In one embodiment, the query is transformed to a semantically equivalent query or execution plan. The transformed query or execution plan, when executed, uses the data structure. As used herein, a query is “transformed” when the query is (a) rewritten from a first form to a second form, (b) received in a manner that specifies a first set of operations, such as a first form or a first execution plan, and executed using a second set of operations, such as the operations specified by a second form or second execution plan, or (c) received in a manner that specifies a first set of operations, and planned for execution using a second set of operations. An execution plan is a set of directives, such as a query tree structure, that is prepared for an execution engine. Two queries or execution plans are semantically equivalent to each other when the two queries or execution plans, if executed, would produce equivalent result sets, even if the result sets are assembled in different manners by the two queries or execution plans. Execution of a query is semantically equivalent to a query or execution plan if the query execution produces a result set that is equivalent to the one that would be produced by the query or execution plan, if executed.

By dynamically creating the data structure during query evaluation, after receipt of the query and before the query has completed execution, the server can create the data structure to ensure that there are no holes in the range of dense set identifiers, and the data structure may consume a minimal amount of resources during evaluation of the query with respect to the fact table.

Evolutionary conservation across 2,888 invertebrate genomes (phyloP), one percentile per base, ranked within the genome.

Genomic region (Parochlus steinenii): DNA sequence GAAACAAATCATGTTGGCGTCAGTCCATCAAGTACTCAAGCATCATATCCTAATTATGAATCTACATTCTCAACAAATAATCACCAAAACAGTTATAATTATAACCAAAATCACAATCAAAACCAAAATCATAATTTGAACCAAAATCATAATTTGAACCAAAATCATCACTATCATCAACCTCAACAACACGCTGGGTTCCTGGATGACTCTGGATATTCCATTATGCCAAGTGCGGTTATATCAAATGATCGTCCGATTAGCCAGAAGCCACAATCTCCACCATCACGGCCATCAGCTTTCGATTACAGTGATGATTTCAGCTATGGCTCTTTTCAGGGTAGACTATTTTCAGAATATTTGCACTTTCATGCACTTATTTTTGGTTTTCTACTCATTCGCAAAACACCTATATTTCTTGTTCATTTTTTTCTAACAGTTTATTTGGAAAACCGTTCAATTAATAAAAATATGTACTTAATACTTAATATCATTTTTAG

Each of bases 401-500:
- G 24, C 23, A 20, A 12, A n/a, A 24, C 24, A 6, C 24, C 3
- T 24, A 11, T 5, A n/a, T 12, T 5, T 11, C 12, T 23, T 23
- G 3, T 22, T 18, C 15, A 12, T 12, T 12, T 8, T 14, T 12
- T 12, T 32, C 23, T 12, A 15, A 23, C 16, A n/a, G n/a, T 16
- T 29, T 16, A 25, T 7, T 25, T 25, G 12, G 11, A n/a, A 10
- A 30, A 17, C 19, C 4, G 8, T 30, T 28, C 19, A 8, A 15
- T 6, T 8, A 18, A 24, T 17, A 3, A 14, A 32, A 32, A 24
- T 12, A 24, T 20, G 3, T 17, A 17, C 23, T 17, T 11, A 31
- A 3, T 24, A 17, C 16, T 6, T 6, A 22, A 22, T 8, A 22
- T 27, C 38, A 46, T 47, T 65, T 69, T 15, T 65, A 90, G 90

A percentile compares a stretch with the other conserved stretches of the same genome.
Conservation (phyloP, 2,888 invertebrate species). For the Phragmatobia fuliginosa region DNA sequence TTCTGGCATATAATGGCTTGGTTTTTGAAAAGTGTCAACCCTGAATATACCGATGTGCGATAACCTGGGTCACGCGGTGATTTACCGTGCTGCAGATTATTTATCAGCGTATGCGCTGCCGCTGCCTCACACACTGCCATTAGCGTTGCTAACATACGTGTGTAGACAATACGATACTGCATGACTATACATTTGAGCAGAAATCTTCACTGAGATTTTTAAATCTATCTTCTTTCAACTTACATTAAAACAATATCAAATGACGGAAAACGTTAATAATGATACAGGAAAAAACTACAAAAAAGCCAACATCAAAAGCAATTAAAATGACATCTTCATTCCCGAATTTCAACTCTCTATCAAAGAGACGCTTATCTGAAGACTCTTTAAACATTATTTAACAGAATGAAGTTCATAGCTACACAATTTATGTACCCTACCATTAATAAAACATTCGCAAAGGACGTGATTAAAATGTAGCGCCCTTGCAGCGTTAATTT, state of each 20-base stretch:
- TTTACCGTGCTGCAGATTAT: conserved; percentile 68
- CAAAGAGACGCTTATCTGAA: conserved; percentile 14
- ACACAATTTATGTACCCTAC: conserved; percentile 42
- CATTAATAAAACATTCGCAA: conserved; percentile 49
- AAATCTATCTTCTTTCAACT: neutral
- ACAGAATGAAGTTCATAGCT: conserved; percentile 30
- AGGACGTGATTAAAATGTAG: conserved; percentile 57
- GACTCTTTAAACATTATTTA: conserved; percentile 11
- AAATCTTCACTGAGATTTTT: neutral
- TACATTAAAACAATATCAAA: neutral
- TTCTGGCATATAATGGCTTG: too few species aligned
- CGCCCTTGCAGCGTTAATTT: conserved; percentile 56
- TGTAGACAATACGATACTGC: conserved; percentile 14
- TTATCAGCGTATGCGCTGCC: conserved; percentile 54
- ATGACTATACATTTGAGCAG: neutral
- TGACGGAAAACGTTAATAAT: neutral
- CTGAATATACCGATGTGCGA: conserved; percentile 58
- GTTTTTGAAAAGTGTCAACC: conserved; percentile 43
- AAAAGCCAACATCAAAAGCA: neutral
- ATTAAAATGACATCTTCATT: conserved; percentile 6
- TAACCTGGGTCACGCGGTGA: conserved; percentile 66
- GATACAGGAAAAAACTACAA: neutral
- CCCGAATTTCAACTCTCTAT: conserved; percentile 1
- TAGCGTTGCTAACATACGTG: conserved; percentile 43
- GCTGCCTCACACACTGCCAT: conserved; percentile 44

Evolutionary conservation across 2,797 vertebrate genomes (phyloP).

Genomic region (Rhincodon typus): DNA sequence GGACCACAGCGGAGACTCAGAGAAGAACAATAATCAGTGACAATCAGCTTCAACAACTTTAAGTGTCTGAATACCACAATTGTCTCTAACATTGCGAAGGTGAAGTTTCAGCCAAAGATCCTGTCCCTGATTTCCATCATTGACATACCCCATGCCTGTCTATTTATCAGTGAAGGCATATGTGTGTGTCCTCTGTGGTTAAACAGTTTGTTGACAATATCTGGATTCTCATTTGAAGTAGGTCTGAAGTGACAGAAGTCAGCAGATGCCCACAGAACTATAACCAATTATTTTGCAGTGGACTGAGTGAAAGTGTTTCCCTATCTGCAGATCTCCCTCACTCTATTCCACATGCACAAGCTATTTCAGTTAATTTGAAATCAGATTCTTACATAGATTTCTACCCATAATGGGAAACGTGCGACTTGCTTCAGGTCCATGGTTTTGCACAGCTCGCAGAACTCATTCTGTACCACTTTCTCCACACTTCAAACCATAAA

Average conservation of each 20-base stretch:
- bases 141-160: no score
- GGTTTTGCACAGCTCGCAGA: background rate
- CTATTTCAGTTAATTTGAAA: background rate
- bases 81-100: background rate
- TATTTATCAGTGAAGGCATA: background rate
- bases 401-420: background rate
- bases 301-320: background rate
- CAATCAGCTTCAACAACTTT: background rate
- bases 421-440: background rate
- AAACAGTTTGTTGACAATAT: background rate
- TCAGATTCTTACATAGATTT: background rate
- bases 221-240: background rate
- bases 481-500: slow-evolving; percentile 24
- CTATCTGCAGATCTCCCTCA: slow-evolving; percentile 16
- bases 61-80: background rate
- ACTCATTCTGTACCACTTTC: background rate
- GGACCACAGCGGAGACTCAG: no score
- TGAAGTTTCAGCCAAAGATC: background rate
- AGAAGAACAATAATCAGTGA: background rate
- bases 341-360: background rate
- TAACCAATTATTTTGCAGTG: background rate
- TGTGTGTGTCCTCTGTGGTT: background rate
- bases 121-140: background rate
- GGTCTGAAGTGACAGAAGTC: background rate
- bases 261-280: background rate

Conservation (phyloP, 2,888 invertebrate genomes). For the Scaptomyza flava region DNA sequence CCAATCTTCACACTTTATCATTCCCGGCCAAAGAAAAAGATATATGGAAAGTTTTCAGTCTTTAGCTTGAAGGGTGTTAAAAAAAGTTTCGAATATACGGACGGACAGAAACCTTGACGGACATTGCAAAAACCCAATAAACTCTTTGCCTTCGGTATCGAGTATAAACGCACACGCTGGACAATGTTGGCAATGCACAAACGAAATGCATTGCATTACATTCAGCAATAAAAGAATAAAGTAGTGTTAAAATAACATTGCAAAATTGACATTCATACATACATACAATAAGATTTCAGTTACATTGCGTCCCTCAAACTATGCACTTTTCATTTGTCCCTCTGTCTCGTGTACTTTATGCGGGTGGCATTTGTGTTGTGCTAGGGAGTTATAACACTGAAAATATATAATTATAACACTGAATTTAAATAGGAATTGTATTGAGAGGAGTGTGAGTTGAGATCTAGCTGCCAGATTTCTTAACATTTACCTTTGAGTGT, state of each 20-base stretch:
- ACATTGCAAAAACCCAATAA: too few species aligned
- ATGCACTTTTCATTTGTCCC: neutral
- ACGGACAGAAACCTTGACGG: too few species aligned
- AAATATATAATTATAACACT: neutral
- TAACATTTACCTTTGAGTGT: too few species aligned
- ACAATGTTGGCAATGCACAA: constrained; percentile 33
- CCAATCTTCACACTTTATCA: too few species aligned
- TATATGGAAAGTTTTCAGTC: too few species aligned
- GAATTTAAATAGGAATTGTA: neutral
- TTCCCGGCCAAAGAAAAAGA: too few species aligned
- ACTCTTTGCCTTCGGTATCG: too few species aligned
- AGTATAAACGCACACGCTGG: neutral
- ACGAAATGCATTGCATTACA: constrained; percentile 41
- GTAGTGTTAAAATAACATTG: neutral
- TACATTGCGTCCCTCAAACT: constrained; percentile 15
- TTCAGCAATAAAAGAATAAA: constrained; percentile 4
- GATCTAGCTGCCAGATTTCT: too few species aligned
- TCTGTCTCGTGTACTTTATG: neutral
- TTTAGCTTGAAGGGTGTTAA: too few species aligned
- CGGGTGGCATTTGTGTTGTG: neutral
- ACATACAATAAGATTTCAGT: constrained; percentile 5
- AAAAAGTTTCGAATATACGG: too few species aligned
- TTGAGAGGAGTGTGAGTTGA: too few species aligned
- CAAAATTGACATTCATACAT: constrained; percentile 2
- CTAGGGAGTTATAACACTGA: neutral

The server evaluates the query with respect to the fact table at least in part by using the data structure to associate keys in the fact table with set identifiers of the set identifiers. For example, a foreign key column of the fact table may map to different rows of the data structure, and the different rows of the data structure may indicate which set identifier corresponds to a corresponding row of a corresponding dimension table.

In one example, a product id column in the fact table is used as a reference into the data structure, and the data structure may describe different sets of value combinations that exist in the products table. The products table, in turn, may have different products that are identified by the product id. In this example, the product id column may exist in both the fact table and the products table, but the product id column may be unique with respect to the rows of the products table and also with respect to the rows of the data structure. In this example, a product id of 50 in a row of the fact table may be used as a reference to the fiftieth row of the data structure, which, for example, may hold the dense set identifier associated with the corresponding row of the corresponding dimension table(s).